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September 22, 2007 -

Barrasso Seeks Workforce Funding For Nurses

Senator, Doctor Addresses Rural Health Efforts at Wyo Nursing Summit Saturday

WASHINGTON – During his keynote speech Saturday at the Wyoming Nursing Summit in Sheridan, U.S. Sen. John Barrasso unveiled his plan to fight for more funding for nursing workforce development programs in 2008.

Barrasso, a long-time Casper orthopedic surgeon, talked about the importance of innovation in rural and underserved areas of Wyoming and the need for nursing programs that provide training and scholarship opportunities.

“I have first-hand knowledge of the challenges families face to obtain medical care in rural America . I also understand the obstacles our hospitals and providers must overcome to deliver quality care to families in an environment with limited resources,” Barrasso said.

Barrasso will use the speech to highlight a letter he sent on Friday (Sept. 21) to Senate appropriators where he seeks support for increased funding for nursing workforce development programs in the Fiscal Year 2008 Labor, Health and Human Services, Education Appropriations bill.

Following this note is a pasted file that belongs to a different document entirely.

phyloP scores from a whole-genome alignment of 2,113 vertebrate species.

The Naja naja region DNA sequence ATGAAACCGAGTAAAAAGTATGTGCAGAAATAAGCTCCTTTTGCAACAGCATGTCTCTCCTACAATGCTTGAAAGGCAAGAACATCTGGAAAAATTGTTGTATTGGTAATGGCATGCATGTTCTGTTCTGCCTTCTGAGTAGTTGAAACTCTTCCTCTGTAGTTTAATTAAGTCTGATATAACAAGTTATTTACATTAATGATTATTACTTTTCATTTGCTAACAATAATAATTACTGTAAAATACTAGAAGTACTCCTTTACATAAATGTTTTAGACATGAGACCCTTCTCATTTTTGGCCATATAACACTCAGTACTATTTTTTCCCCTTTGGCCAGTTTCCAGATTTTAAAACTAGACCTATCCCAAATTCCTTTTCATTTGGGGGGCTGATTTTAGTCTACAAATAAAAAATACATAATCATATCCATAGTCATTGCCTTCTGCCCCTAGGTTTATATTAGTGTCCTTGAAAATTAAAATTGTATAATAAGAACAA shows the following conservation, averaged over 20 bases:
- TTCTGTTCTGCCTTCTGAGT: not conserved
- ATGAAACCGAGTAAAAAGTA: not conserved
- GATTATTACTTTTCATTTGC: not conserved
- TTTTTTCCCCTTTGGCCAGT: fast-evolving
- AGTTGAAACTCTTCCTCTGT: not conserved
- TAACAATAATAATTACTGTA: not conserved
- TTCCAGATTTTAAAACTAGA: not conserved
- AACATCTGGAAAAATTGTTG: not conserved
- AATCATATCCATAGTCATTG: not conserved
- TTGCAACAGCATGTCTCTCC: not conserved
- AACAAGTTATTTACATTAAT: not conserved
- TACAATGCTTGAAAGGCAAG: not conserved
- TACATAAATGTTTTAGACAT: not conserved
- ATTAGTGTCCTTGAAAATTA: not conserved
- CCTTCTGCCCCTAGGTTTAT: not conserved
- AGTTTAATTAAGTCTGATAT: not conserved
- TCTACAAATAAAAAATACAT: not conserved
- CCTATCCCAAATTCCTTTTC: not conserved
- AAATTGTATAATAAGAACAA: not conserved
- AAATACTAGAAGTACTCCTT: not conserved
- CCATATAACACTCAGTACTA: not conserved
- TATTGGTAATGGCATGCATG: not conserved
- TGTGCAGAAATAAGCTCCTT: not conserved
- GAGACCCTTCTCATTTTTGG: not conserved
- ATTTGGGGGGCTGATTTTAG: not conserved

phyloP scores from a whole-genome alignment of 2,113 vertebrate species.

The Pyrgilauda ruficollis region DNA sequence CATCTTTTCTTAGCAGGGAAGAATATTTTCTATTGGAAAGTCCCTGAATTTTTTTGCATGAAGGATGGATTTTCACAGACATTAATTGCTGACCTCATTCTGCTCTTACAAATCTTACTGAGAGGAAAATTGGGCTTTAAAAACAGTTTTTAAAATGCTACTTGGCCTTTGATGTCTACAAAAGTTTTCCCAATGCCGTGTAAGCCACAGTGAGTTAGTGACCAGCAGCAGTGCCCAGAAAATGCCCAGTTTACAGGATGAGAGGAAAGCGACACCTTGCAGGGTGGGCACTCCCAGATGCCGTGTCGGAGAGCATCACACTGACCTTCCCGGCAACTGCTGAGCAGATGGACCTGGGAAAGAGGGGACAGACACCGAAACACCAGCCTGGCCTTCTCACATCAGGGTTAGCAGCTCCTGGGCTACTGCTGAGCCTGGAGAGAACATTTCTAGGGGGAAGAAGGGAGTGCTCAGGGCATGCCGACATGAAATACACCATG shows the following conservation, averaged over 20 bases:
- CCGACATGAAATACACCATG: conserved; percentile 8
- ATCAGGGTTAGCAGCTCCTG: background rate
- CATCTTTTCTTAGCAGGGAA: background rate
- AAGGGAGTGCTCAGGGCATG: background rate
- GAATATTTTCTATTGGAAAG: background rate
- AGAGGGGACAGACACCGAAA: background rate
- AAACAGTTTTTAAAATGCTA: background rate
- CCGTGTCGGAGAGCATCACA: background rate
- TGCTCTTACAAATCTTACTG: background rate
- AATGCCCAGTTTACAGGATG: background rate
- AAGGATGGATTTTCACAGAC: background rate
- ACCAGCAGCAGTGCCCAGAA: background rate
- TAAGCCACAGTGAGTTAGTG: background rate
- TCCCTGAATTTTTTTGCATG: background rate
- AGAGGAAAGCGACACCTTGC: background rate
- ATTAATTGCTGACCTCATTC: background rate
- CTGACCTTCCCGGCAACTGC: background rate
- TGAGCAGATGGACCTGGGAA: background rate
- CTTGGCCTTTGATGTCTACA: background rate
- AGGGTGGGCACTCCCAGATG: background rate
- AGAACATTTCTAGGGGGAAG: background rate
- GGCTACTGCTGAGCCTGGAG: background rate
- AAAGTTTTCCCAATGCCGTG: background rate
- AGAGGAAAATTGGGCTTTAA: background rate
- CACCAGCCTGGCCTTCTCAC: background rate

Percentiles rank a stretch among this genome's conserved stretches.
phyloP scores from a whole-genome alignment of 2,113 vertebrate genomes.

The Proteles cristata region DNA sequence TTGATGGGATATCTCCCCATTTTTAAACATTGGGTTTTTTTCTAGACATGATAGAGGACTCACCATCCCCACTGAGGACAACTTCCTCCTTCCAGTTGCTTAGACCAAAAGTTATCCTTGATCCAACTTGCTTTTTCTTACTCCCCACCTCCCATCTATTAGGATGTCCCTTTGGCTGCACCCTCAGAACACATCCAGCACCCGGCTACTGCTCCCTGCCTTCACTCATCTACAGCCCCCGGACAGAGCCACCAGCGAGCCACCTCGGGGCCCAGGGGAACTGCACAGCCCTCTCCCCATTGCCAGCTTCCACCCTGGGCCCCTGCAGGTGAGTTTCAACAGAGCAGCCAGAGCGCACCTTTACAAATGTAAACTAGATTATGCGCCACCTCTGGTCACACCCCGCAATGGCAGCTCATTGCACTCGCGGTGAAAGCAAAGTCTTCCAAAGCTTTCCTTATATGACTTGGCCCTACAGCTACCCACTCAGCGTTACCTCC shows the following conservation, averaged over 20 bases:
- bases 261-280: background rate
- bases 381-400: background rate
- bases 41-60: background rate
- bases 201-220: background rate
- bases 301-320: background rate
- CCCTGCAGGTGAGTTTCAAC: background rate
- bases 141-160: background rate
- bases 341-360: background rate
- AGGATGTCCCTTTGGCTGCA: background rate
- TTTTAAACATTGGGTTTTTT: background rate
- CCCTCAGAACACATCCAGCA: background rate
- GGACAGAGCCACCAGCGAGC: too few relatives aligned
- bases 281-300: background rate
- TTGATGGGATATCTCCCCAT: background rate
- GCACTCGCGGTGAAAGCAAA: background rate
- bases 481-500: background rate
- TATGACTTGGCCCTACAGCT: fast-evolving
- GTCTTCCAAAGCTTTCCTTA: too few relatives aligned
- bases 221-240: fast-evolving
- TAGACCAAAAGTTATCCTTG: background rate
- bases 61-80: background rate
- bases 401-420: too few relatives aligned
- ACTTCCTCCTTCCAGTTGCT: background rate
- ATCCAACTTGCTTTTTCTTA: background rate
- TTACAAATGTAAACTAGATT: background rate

In the letter Barrasso writes, “Rural and frontier areas like Wyoming are hit particularly hard as we must compete nationally to recruit nurses and other health care professionals.”

Barrasso’s letter continues, “Unlike urban-based teaching hospitals that receive generous Graduate Medical Education (GME) payments, rural health care providers rely primarily on Title VIII health professions programs to educate and train their workforce.  These dollars are an important investment to solidify our rural health care delivery networks.”

“Congress can and must do more to address our well documented nursing and nurse faculty shortages.  Data suggests this situation will only intensify as baby boomers age and the need for health care services grows.  The January/February 2007 issue of Health Affairs estimates the U.S. shortage of registered nurses will increase to 340,000 by the year 2020,” the letter explains.

In conclusion, Senator Barrasso said, “With sufficient funds, we can recruit and retain enough nurses – and nurse faculty – to meet our nation’s current and future health care needs. There is still much work to be done to ensure the future financial stability of our rural health care delivery system.”

“I commit to working to strengthen our rural hospitals, rural health clinics and community health centers. I commit to working to increase rural America ’s access to primary health care services. But, most importantly, I commit to working to aid in the successful recruitment and retention of health care providers in rural and frontier America .”